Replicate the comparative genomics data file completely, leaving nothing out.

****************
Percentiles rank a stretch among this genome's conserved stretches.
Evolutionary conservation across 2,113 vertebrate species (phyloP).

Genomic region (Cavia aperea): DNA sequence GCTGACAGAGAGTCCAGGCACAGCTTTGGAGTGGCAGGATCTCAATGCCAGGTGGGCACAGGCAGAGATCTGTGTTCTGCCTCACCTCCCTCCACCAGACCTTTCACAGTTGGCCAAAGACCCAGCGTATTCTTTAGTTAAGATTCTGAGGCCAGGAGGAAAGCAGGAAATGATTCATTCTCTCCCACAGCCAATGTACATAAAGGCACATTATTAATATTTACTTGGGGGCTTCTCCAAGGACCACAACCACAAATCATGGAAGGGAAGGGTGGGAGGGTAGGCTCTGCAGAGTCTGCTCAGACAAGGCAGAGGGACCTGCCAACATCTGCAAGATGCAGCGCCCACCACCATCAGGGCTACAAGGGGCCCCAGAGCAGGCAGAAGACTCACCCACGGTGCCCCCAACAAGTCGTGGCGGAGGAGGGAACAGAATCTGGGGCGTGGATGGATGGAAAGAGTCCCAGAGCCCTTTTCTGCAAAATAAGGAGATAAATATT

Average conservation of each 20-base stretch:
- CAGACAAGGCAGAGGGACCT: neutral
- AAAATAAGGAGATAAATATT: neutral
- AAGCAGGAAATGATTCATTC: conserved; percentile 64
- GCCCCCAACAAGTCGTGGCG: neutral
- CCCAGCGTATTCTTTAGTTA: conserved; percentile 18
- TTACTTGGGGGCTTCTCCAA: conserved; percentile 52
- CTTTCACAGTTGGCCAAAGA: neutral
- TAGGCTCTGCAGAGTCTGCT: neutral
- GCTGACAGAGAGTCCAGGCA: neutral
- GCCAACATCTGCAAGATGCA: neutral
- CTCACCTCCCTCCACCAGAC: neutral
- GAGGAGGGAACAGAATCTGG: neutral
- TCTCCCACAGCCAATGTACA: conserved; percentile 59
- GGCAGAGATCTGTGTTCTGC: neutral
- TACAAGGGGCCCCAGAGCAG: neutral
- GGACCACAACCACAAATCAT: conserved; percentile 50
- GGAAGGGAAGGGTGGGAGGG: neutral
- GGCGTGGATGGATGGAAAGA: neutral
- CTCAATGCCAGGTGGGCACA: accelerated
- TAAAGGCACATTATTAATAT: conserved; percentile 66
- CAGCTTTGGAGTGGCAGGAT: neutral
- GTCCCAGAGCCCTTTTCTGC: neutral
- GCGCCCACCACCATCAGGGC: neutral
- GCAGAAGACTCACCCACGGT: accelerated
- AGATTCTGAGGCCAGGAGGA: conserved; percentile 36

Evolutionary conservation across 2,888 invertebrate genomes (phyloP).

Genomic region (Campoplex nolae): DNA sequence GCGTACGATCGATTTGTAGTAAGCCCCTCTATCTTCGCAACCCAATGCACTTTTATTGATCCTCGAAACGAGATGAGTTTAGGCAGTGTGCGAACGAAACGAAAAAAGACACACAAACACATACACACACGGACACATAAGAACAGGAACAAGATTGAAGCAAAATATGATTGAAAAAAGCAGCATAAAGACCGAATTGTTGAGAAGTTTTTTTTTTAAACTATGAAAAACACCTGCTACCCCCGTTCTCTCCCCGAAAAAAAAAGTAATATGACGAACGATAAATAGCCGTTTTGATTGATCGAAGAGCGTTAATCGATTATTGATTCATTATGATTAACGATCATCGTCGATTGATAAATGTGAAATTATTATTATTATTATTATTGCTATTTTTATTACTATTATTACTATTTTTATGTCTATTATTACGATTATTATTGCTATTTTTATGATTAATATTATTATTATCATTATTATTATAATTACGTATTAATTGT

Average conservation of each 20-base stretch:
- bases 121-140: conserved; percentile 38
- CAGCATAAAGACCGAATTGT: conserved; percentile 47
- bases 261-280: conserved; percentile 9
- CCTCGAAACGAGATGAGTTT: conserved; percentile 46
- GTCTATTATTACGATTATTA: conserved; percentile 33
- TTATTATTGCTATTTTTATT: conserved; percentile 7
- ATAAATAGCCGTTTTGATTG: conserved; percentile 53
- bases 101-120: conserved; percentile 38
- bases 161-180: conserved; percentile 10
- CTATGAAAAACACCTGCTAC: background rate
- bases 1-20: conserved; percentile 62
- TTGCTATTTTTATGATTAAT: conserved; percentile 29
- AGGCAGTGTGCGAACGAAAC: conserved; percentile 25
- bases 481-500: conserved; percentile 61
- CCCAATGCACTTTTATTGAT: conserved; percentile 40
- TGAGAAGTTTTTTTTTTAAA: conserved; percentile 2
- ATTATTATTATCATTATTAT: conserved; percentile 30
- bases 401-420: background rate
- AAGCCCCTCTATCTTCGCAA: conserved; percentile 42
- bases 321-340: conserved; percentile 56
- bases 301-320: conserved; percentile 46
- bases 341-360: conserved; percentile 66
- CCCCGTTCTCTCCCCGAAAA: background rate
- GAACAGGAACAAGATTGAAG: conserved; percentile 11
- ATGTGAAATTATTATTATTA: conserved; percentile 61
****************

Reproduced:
Percentiles rank a stretch among this genome's conserved stretches.
Evolutionary conservation across 2,113 vertebrate species (phyloP).

Genomic region (Cavia aperea): DNA sequence GCTGACAGAGAGTCCAGGCACAGCTTTGGAGTGGCAGGATCTCAATGCCAGGTGGGCACAGGCAGAGATCTGTGTTCTGCCTCACCTCCCTCCACCAGACCTTTCACAGTTGGCCAAAGACCCAGCGTATTCTTTAGTTAAGATTCTGAGGCCAGGAGGAAAGCAGGAAATGATTCATTCTCTCCCACAGCCAATGTACATAAAGGCACATTATTAATATTTACTTGGGGGCTTCTCCAAGGACCACAACCACAAATCATGGAAGGGAAGGGTGGGAGGGTAGGCTCTGCAGAGTCTGCTCAGACAAGGCAGAGGGACCTGCCAACATCTGCAAGATGCAGCGCCCACCACCATCAGGGCTACAAGGGGCCCCAGAGCAGGCAGAAGACTCACCCACGGTGCCCCCAACAAGTCGTGGCGGAGGAGGGAACAGAATCTGGGGCGTGGATGGATGGAAAGAGTCCCAGAGCCCTTTTCTGCAAAATAAGGAGATAAATATT

Average conservation of each 20-base stretch:
- CAGACAAGGCAGAGGGACCT: neutral
- AAAATAAGGAGATAAATATT: neutral
- AAGCAGGAAATGATTCATTC: conserved; percentile 64
- GCCCCCAACAAGTCGTGGCG: neutral
- CCCAGCGTATTCTTTAGTTA: conserved; percentile 18
- TTACTTGGGGGCTTCTCCAA: conserved; percentile 52
- CTTTCACAGTTGGCCAAAGA: neutral
- TAGGCTCTGCAGAGTCTGCT: neutral
- GCTGACAGAGAGTCCAGGCA: neutral
- GCCAACATCTGCAAGATGCA: neutral
- CTCACCTCCCTCCACCAGAC: neutral
- GAGGAGGGAACAGAATCTGG: neutral
- TCTCCCACAGCCAATGTACA: conserved; percentile 59
- GGCAGAGATCTGTGTTCTGC: neutral
- TACAAGGGGCCCCAGAGCAG: neutral
- GGACCACAACCACAAATCAT: conserved; percentile 50
- GGAAGGGAAGGGTGGGAGGG: neutral
- GGCGTGGATGGATGGAAAGA: neutral
- CTCAATGCCAGGTGGGCACA: accelerated
- TAAAGGCACATTATTAATAT: conserved; percentile 66
- CAGCTTTGGAGTGGCAGGAT: neutral
- GTCCCAGAGCCCTTTTCTGC: neutral
- GCGCCCACCACCATCAGGGC: neutral
- GCAGAAGACTCACCCACGGT: accelerated
- AGATTCTGAGGCCAGGAGGA: conserved; percentile 36

Evolutionary conservation across 2,888 invertebrate genomes (phyloP).

Genomic region (Campoplex nolae): DNA sequence GCGTACGATCGATTTGTAGTAAGCCCCTCTATCTTCGCAACCCAATGCACTTTTATTGATCCTCGAAACGAGATGAGTTTAGGCAGTGTGCGAACGAAACGAAAAAAGACACACAAACACATACACACACGGACACATAAGAACAGGAACAAGATTGAAGCAAAATATGATTGAAAAAAGCAGCATAAAGACCGAATTGTTGAGAAGTTTTTTTTTTAAACTATGAAAAACACCTGCTACCCCCGTTCTCTCCCCGAAAAAAAAAGTAATATGACGAACGATAAATAGCCGTTTTGATTGATCGAAGAGCGTTAATCGATTATTGATTCATTATGATTAACGATCATCGTCGATTGATAAATGTGAAATTATTATTATTATTATTATTGCTATTTTTATTACTATTATTACTATTTTTATGTCTATTATTACGATTATTATTGCTATTTTTATGATTAATATTATTATTATCATTATTATTATAATTACGTATTAATTGT

Average conservation of each 20-base stretch:
- bases 121-140: conserved; percentile 38
- CAGCATAAAGACCGAATTGT: conserved; percentile 47
- bases 261-280: conserved; percentile 9
- CCTCGAAACGAGATGAGTTT: conserved; percentile 46
- GTCTATTATTACGATTATTA: conserved; percentile 33
- TTATTATTGCTATTTTTATT: conserved; percentile 7
- ATAAATAGCCGTTTTGATTG: conserved; percentile 53
- bases 101-120: conserved; percentile 38
- bases 161-180: conserved; percentile 10
- CTATGAAAAACACCTGCTAC: background rate
- bases 1-20: conserved; percentile 62
- TTGCTATTTTTATGATTAAT: conserved; percentile 29
- AGGCAGTGTGCGAACGAAAC: conserved; percentile 25
- bases 481-500: conserved; percentile 61
- CCCAATGCACTTTTATTGAT: conserved; percentile 40
- TGAGAAGTTTTTTTTTTAAA: conserved; percentile 2
- ATTATTATTATCATTATTAT: conserved; percentile 30
- bases 401-420: background rate
- AAGCCCCTCTATCTTCGCAA: conserved; percentile 42
- bases 321-340: conserved; percentile 56
- bases 301-320: conserved; percentile 46
- bases 341-360: conserved; percentile 66
- CCCCGTTCTCTCCCCGAAAA: background rate
- GAACAGGAACAAGATTGAAG: conserved; percentile 11
- ATGTGAAATTATTATTATTA: conserved; percentile 61